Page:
PSAP Revision Suggestions

Wayne Staab
February 3, 2014

FDA PSAP Revision Suggestion – Part III

This is the final post on PSAPs from an article submitted to Hearing Health and Technology Matters by Miles Goldsmith, MD, opposing the Draft Guidance for Industry and Food and Drug Administration Staff of November 7th, 2013.  In this post, Dr. Goldsmith builds on suggestions in his two previous posts as to why he feels the FDA Marketing and Labeling Guidelines should be revised in general, relating to both PSAPs and hearing aids.

                                                                                                     Wayne Staab, Section Editor

Miles Goldsmith, M.D.

Miles Goldsmith, M.D.

Why the Proposed New FDA Marketing and Labeling Guidelines Need Revision

By Miles Goldsmith, MD

The PSAP industry is clearly providing a major benefit in the hearing health care market.  As such, it has ironically threatened the hearing aid industry, which fears that the lower price structure of this market will drive hearing aid prices down.  To the contrary, I argue, and have successfully demonstrated  in my own practice, that PSAPs serve as “enticements” to the audiology/hearing aid industry.  That is to say, by purchasing a lower cost PSAP the consumer will at least enter this market; acclimate to a hearing instrument; begin auditory training, and, in many cases, will later advance to a conventional hearing aid.  If the consumer is denied the opportunity of experimenting with this more affordable hearing system, he/she will likely delay entering this market given what they feel is a prohibitive price structure of hearing aids.

Is Differentiation Between PSAPs and Hearing Aids a Simple Task?

It is my understanding that the primary thrust of the FDA in this arena is assuring safety and efficacy of hearing health care for the consumer.  As previously elaborated in my treatise, the marketplace should ultimately define the quality of both PSAPs and hearing aids.  Clearly, entering the PSAP market depends heavily upon promotional marketing, which must refer to hearing issues in order to capture the attention of those in need of hearing assistance.  The new proposed guidelines have expanded the restrictive language for PSAP promotions in an overreaching way.  This clearly threatens a burgeoning industry that is providing a safe, effective, and affordable hearing benefit to those in need.

The new restrictions on promotional marketing are in some instances inaccurate in their representation of what differentiates  people with “hearing loss” from “normal hearing individuals who may need assistance in certain situations.”  The semantic word dance here often borders on absurdity, as the new guidelines differentiate hearing loss on the basis of ability to hear soft sounds “ at a distance” versus “nearby.”  What constitutes nearby versus at a distance?  Is it 10 feet, 25 yards, or 100 yards?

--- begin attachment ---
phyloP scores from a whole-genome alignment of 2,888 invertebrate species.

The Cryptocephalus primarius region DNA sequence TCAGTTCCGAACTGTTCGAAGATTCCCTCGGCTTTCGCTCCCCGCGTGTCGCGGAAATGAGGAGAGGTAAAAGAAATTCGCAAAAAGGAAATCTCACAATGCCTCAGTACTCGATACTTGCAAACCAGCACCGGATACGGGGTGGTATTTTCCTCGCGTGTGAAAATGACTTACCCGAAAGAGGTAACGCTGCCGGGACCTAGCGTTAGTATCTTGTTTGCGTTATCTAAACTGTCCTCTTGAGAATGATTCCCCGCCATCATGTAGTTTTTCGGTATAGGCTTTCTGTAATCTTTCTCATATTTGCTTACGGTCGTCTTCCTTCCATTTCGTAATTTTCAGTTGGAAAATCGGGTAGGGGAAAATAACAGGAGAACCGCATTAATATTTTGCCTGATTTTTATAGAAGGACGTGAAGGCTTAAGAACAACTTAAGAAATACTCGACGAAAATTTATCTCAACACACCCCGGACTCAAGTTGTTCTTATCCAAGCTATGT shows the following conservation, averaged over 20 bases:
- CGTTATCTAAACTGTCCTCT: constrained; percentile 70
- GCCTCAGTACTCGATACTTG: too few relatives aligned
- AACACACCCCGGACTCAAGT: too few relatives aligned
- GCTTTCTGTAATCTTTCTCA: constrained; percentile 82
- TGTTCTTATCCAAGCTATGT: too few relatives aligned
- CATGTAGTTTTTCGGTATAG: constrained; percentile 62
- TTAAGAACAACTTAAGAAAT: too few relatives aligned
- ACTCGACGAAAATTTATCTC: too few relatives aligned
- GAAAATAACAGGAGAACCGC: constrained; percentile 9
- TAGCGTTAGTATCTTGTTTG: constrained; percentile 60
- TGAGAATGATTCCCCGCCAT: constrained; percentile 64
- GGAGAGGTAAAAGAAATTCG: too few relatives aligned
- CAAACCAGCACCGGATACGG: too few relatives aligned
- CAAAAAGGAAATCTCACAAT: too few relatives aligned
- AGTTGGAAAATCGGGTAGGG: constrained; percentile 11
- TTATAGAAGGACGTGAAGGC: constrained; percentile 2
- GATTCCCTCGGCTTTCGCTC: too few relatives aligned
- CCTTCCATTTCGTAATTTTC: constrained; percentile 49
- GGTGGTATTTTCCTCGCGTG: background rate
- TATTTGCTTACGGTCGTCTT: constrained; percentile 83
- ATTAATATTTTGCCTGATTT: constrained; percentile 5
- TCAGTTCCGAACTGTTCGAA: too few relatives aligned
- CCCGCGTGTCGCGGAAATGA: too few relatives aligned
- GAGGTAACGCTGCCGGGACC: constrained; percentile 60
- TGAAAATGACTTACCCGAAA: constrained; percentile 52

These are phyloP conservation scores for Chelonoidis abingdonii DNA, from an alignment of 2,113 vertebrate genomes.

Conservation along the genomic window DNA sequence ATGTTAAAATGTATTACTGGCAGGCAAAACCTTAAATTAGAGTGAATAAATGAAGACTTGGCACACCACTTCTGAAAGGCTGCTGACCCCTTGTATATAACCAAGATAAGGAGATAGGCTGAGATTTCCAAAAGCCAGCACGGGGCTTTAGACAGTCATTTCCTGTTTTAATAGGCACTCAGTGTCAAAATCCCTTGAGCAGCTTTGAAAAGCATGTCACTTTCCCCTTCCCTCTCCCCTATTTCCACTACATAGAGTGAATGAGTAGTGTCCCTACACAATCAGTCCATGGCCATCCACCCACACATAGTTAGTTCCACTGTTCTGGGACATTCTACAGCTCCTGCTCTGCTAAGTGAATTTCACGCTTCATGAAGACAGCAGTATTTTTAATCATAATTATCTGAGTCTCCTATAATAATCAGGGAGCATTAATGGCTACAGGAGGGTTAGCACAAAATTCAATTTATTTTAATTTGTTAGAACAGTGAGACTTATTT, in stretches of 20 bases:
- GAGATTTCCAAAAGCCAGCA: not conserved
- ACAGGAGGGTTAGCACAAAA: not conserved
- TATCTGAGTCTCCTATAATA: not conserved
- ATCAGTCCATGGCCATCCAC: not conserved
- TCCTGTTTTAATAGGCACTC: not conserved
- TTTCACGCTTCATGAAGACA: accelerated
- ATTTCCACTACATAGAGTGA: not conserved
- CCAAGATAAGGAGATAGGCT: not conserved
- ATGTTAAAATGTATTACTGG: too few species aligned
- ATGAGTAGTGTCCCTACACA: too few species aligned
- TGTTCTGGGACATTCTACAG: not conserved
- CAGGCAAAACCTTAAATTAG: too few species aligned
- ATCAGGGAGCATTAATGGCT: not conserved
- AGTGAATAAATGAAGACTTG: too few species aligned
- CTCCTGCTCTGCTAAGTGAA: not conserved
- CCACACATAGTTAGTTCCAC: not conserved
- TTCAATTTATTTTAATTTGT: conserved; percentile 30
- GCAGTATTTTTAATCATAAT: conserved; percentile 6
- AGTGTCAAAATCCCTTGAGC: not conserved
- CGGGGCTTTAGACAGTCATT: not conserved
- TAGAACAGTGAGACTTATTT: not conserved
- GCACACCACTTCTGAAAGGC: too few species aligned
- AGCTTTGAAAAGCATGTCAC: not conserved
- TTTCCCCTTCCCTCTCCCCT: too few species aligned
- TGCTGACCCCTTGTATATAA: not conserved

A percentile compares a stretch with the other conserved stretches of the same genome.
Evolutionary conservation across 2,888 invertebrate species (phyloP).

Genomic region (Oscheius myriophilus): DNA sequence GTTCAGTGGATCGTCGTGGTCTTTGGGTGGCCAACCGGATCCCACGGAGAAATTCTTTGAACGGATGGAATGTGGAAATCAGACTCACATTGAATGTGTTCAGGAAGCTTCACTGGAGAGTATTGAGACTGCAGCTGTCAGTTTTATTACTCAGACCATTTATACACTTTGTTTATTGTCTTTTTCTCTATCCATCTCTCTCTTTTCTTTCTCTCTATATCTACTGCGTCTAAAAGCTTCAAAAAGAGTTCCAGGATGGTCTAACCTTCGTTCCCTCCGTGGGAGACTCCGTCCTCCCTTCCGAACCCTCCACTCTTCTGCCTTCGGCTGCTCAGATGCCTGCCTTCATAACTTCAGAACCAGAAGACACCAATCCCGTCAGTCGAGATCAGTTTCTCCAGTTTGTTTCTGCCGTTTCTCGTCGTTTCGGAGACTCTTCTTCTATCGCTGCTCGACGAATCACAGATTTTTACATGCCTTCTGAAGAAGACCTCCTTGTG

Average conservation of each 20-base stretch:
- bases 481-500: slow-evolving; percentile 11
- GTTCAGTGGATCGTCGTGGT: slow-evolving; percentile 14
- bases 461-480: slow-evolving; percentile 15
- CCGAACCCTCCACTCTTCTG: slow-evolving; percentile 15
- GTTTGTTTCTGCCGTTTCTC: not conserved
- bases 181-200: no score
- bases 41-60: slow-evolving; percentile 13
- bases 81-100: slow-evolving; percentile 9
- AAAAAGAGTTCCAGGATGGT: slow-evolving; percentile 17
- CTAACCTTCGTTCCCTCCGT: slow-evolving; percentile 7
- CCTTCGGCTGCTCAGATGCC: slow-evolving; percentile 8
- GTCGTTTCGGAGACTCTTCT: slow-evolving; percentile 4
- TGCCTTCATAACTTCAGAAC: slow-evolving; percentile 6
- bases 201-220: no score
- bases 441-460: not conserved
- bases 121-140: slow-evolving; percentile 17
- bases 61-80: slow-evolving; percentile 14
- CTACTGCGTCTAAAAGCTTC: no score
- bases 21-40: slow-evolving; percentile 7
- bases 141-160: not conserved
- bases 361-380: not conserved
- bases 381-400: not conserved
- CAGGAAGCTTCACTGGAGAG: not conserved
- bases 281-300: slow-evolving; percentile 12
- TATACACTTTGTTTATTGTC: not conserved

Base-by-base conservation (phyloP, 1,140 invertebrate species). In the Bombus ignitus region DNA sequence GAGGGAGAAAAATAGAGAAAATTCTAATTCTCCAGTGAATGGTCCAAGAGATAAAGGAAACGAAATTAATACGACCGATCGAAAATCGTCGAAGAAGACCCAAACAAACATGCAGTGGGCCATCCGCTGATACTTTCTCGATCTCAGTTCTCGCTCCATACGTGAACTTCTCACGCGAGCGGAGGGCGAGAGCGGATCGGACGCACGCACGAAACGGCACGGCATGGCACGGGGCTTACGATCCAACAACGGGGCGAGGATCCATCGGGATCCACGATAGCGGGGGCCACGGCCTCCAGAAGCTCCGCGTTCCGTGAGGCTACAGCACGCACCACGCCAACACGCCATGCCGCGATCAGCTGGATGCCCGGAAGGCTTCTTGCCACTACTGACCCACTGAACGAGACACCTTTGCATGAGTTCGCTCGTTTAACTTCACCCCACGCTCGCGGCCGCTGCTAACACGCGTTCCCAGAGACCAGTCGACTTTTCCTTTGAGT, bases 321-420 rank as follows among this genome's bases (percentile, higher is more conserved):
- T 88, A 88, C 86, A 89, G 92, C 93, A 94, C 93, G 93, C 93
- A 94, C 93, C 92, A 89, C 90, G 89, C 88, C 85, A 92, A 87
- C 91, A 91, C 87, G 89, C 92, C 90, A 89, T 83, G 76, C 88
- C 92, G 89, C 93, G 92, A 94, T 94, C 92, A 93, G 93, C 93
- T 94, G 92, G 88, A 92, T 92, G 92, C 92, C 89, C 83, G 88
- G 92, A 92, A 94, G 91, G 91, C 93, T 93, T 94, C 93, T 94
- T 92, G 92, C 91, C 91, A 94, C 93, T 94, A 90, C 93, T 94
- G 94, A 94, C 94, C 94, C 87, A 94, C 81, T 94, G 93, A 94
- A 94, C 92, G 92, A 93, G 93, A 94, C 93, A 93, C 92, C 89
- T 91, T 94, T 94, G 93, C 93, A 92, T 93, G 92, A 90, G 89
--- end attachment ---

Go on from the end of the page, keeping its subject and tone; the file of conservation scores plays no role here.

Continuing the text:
In the 2009 document, FDA listed “listening to a performance” as acceptable marketing language for PSAPs.  In the new guidelines, it appears that “listening to dialogue in a movie theater” crosses the line.  What about an opera or a Broadway musical?  Do the latter instances constitute acceptable “performances” or are they more like “dialogues in movies?”  Or does it all depend on whether these performances are nearby or distant…or, where you are seated?

Similarly, if one uses a hearing instrument for “everyday use,” rather than occasionally, that seems to imply that you have crossed the line into hearing loss territory.  For example, if I use my PSAP every day to listen to “soft sounds at a distance,” does that imply that I have a hearing loss?  Or must I use a hearing aid for this since it is an “every day use?”

It is well documented that normal hearing people have trouble hearing in competitive noise.  Why should we deny them an affordable technology to help them deal with this?  In other words, must one have hearing loss in order to benefit from directional microphones and/or other noise cancellation technologies?  There is clearly no compelling safety and efficacy issue here.  The new guidelines are thus overreaching in this regard, and beg the question as to whom FDA is protecting here.  Is it the consumer?  Or, is it a special interest group within the hearing aid industry?

Do Consumers Have a Right to Hear?

Particularly in these economic times where affordable access to health care is sharply in focus in our public arena, these new proposed guidelines warrant careful re-examination and revision.  In their current form, they clearly threaten the viability of an industry that seeks to provide affordable hearing health care to a population that is clearly benefiting from this effort.  Please do not deny them their right to hear.

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